Charles Day is Wave Hill’s Ruth Rea Howell Senior Horticultural Interpreter.
Sometimes a previous post provides just the right inspiration for a new one. This week, the chosen plant is one that I wrote about at this time last year. And it’s still worthy of being highlighted again.
Most begonias need the protection of a greenhouse for the winter but Begonia grandis, a species from East Asia, is a hardy exception and it will survive outside throughout the year. Unsurprisingly, it is called the hardy begonia.
Winter frosts will kill the foliage to the ground, but the tuberous roots remain unharmed and new growth will emerge in late spring. The upper surface of the leaf is a light green but the underside is tinged with pink and cross-hatched with red veins. When backlit by speckled sunlight, the effect is like that of stained glass.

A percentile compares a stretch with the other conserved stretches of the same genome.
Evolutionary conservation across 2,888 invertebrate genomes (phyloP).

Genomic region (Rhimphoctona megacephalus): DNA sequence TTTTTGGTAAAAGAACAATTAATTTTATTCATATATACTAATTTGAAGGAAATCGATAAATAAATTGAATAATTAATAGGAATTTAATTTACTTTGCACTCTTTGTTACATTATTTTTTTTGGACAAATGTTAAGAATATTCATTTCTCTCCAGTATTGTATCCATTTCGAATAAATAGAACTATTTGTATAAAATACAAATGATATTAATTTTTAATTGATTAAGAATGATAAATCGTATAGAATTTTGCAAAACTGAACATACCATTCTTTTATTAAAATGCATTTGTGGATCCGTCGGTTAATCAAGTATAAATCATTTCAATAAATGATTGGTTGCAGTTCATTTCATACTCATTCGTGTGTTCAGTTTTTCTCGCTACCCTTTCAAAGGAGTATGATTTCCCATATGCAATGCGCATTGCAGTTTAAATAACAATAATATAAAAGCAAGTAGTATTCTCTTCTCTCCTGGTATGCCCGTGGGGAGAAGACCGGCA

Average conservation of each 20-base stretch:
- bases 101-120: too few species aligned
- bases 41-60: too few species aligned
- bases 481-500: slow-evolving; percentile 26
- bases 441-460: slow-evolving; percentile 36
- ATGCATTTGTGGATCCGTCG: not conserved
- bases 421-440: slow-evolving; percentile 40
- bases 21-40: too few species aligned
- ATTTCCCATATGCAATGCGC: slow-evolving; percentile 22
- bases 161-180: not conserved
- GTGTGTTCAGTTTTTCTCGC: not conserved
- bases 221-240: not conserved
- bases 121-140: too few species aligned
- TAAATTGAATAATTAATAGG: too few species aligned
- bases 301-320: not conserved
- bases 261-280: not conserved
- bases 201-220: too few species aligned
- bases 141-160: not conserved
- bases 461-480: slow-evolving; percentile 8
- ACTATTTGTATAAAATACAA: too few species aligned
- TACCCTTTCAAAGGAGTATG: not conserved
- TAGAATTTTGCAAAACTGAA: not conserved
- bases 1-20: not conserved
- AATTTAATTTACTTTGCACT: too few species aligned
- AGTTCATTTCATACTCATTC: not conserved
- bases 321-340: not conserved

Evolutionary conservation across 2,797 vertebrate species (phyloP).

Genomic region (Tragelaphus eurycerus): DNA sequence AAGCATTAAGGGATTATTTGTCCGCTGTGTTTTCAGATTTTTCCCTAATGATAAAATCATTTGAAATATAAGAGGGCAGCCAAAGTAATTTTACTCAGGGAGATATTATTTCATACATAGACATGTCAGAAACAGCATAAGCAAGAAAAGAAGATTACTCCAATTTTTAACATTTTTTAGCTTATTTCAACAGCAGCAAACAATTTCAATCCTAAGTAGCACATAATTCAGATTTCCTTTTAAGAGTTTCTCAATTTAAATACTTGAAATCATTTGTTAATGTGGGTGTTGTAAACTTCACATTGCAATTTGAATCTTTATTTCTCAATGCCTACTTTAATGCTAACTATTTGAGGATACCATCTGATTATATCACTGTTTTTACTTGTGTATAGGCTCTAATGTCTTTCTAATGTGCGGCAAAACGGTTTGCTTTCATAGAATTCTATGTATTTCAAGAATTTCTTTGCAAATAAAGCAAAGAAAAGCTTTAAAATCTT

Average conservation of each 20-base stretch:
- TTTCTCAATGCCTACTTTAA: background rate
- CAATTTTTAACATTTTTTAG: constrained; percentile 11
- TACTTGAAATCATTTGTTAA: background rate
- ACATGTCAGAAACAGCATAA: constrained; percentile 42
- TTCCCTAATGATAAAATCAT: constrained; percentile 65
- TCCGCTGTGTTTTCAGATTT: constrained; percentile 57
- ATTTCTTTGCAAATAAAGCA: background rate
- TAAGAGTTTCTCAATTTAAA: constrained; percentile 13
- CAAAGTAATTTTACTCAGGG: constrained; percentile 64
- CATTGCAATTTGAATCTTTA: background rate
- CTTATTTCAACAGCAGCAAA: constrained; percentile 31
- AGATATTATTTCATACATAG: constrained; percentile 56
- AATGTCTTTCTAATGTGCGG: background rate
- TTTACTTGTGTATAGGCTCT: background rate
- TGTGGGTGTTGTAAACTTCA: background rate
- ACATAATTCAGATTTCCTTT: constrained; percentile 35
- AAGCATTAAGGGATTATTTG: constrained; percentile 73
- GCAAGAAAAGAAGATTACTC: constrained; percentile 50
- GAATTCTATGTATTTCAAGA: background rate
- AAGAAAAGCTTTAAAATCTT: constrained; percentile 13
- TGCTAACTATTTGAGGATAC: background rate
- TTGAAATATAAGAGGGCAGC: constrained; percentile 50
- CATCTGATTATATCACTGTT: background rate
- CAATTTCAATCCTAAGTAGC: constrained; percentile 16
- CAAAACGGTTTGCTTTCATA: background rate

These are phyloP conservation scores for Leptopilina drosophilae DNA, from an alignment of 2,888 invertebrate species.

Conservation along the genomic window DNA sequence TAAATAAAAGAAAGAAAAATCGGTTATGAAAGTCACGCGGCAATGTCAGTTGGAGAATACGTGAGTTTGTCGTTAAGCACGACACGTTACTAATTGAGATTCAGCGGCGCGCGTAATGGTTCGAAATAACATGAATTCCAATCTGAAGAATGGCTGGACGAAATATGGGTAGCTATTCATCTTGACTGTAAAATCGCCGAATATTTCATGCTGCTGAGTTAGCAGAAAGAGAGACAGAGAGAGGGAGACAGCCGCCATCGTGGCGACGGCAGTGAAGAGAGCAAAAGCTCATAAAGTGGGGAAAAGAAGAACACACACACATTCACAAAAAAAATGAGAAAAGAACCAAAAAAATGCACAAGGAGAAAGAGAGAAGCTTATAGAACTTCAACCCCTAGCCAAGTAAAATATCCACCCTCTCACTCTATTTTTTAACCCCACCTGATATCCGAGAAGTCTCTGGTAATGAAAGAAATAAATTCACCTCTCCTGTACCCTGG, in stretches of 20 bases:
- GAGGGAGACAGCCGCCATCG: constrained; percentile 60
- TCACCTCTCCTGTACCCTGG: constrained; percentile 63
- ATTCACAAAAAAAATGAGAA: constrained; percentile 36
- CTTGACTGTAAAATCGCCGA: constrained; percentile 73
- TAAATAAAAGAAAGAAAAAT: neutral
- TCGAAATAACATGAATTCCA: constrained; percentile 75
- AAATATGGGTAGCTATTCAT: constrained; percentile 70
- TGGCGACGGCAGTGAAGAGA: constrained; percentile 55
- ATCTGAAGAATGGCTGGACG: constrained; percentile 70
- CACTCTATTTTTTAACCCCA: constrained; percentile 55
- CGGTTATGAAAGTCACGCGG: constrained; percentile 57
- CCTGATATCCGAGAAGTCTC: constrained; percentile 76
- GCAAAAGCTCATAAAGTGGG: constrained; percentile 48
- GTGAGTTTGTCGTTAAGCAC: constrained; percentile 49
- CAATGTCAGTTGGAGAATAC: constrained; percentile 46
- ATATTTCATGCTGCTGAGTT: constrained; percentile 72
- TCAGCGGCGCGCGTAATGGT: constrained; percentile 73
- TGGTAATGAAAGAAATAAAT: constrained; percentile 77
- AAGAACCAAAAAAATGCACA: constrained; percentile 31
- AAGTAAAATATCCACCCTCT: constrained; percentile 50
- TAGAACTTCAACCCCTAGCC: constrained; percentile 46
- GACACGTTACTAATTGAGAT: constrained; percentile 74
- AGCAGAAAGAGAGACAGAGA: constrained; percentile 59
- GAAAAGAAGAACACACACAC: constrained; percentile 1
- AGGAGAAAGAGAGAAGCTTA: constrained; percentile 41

Typical begonia flowers appear in late summer or early fall. Those of the original species, Begonia grandis, are deep pink, but the cultivar, ‘Alba,’ has blooms of the palest pink, an almost pure white. Both can be found under the shade of the pearlbush (Exochorda racemosa) in the southwest corner of the Wild Garden. See it here in the left foreground, looking south.